Love what your professor said about manifesting pain, and I will definitely reflect and meditate on that if I move forward! And thanks for the tip about keeping all records. That’s great to know!

      • Colleen Brynn
        July 7 2016

        I’m not sure where your corneal scars are, but if they are on the visual axis (where you look through), they can decrease your visual acuity (how well you see). Some corneal scars don’t impact vision if they are out of the way.
        Colleen Brynn recently posted..Beautiful Alien

        • Alex
          July 8 2016

          Interesting! Good to know!

    • Alison
      July 7 2016

      Hey! I found your blog a few months ago when I was preparing for a trek on the inca trail and have been enjoying reading along. I also happen to be an ophthalmology resident so this post seems like a good one to weigh in on! First, you are right to do your research thoroughly before jumping into refractive surgery. If you do end up having it, as the previous commenter said, you should get paper copies of all the eye measurements that are taken so that you have them in the future – especially if you one day have cataract surgery. As far as refractive options go, PRK is a more difficult recovery but I would urge you to lean toward it instead of LASIK because of the mechanics of the procedures themselves. LASIK is done by cutting a thin flap on the surface of the cornea and laser ablating the underlying tissue. The flap is then laid back in place, but there always remains the possibility of flap-related complications such as flap dislocation, epithelial ingrowth, dirt/dust particles finding their way under the flap, etc. It is for this reason that the military performs only PRK on service members — since they are in a variety of environments and exposed to sand/dirt/dust there would be potential for a lot of flap complications with lasik. Given your adventurous lifestyle, the potential for flap issues is something you should consider as you make your decision. Good luck!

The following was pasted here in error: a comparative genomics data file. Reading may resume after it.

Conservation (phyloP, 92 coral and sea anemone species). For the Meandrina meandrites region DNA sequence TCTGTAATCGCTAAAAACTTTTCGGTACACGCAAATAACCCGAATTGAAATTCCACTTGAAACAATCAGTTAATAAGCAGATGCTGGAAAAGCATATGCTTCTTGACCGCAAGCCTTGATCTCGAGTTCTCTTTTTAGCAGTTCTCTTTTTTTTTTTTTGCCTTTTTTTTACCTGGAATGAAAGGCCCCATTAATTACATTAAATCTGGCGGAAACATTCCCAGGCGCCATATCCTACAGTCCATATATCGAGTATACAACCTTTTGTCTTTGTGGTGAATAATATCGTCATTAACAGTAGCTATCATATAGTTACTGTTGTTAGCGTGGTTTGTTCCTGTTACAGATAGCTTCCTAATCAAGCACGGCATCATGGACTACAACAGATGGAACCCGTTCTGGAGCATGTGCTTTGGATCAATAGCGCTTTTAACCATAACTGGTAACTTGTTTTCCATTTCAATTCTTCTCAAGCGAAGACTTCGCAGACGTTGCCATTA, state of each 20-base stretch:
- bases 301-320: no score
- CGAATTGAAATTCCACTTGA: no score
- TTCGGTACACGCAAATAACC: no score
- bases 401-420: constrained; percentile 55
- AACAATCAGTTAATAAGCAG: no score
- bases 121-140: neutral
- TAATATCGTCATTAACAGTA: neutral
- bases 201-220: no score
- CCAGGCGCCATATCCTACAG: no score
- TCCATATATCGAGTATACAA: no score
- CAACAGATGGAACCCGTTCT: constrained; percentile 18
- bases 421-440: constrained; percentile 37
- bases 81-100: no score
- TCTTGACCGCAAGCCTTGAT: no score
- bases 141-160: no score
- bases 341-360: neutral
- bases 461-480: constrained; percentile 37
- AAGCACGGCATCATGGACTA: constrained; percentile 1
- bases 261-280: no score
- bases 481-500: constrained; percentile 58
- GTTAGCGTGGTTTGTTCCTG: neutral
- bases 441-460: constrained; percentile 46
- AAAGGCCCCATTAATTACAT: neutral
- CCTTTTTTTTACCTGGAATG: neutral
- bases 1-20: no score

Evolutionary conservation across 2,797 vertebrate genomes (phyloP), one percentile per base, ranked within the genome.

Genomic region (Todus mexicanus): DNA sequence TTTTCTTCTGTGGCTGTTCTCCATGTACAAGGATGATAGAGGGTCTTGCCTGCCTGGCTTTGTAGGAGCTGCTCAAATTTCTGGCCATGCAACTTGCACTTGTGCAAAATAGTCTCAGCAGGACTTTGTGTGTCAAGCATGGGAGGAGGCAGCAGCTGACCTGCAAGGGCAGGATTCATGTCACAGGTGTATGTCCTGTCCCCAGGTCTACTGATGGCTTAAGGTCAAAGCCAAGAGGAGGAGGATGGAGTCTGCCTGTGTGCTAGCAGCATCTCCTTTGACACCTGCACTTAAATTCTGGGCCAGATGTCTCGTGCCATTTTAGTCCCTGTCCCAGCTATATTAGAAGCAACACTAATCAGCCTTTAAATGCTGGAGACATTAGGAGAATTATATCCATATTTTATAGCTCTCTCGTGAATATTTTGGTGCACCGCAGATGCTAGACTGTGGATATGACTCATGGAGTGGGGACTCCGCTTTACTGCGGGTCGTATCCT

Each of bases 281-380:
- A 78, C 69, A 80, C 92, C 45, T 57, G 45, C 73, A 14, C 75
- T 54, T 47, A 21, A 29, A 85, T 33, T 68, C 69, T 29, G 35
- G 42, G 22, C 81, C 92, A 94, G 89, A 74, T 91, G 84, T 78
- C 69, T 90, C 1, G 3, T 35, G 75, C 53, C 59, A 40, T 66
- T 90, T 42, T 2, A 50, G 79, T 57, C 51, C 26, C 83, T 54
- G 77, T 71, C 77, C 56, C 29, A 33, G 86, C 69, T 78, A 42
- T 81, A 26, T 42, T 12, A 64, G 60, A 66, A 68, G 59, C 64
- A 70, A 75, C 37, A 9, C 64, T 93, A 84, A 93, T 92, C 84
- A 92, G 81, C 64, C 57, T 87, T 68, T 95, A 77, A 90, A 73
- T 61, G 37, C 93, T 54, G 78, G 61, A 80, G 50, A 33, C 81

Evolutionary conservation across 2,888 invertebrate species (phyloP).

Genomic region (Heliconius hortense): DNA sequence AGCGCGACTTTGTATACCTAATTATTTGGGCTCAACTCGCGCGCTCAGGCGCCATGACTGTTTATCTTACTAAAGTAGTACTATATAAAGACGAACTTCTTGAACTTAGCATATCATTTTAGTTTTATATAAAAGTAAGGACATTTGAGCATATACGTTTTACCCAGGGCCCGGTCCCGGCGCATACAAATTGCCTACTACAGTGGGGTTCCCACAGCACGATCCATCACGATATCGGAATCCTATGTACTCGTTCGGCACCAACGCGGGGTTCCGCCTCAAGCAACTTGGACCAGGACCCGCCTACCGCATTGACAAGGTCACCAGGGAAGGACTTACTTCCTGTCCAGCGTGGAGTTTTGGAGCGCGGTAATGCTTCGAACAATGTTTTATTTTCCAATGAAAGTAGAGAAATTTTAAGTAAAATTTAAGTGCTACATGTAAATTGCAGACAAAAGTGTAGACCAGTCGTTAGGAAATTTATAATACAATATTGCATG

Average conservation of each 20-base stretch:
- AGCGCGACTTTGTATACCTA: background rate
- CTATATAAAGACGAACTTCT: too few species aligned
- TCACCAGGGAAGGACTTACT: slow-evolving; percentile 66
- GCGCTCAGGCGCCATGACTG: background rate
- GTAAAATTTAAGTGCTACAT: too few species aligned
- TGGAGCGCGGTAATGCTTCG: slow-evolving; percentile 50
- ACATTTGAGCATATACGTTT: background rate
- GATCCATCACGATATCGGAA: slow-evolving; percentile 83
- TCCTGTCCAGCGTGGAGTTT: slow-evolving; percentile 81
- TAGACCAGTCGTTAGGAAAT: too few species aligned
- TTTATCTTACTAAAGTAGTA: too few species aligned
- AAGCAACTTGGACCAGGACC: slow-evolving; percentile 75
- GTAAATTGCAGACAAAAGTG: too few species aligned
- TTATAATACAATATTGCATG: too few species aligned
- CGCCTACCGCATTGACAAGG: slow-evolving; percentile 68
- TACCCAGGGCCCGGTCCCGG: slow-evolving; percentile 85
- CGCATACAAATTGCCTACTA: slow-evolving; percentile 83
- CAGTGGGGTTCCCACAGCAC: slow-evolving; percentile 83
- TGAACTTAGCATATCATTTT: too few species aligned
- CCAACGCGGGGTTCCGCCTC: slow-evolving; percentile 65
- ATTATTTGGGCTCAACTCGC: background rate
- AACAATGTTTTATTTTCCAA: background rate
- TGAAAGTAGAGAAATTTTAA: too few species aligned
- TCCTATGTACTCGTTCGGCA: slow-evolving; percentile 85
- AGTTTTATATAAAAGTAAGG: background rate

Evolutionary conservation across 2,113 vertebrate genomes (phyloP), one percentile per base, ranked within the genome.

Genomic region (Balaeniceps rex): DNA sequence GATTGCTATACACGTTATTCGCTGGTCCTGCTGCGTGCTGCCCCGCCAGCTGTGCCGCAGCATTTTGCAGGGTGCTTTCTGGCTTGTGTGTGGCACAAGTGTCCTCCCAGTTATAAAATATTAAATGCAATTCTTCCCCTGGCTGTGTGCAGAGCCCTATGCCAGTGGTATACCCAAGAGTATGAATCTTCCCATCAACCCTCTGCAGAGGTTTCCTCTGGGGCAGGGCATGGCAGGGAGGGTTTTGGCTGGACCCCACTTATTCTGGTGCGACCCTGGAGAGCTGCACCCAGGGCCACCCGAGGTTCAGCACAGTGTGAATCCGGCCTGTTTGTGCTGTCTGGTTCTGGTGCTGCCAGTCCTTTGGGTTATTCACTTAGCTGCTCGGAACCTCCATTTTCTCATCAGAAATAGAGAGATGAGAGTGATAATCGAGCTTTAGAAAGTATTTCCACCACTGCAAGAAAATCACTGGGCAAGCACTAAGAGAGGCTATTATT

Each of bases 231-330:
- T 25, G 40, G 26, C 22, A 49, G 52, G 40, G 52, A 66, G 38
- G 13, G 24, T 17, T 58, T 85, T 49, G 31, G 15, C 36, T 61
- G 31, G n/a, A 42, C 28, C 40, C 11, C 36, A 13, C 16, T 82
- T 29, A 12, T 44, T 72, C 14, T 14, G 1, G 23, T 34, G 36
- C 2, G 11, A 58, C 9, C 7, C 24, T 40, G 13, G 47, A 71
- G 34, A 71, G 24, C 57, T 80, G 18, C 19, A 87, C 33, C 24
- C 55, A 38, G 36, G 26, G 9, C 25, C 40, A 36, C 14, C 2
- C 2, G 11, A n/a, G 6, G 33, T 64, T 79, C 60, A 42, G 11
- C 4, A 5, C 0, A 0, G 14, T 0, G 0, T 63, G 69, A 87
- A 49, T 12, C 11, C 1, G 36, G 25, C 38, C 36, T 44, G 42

• Alex
        July 7 2016

        Very interesting, and my doctor did mention that PRK can be the best choice for those with super active lifestyles for all the reasons you mentioned. Are you familiar with ReLEx? It was my first choice because it seemed all around the least invasive, though it also was very pricey and not available in the US yet from what I understand. (At TRSC, they get a lot of American patients who travel to Thailand to have the procedure!) Another benefit of PRK is that it is so cheap!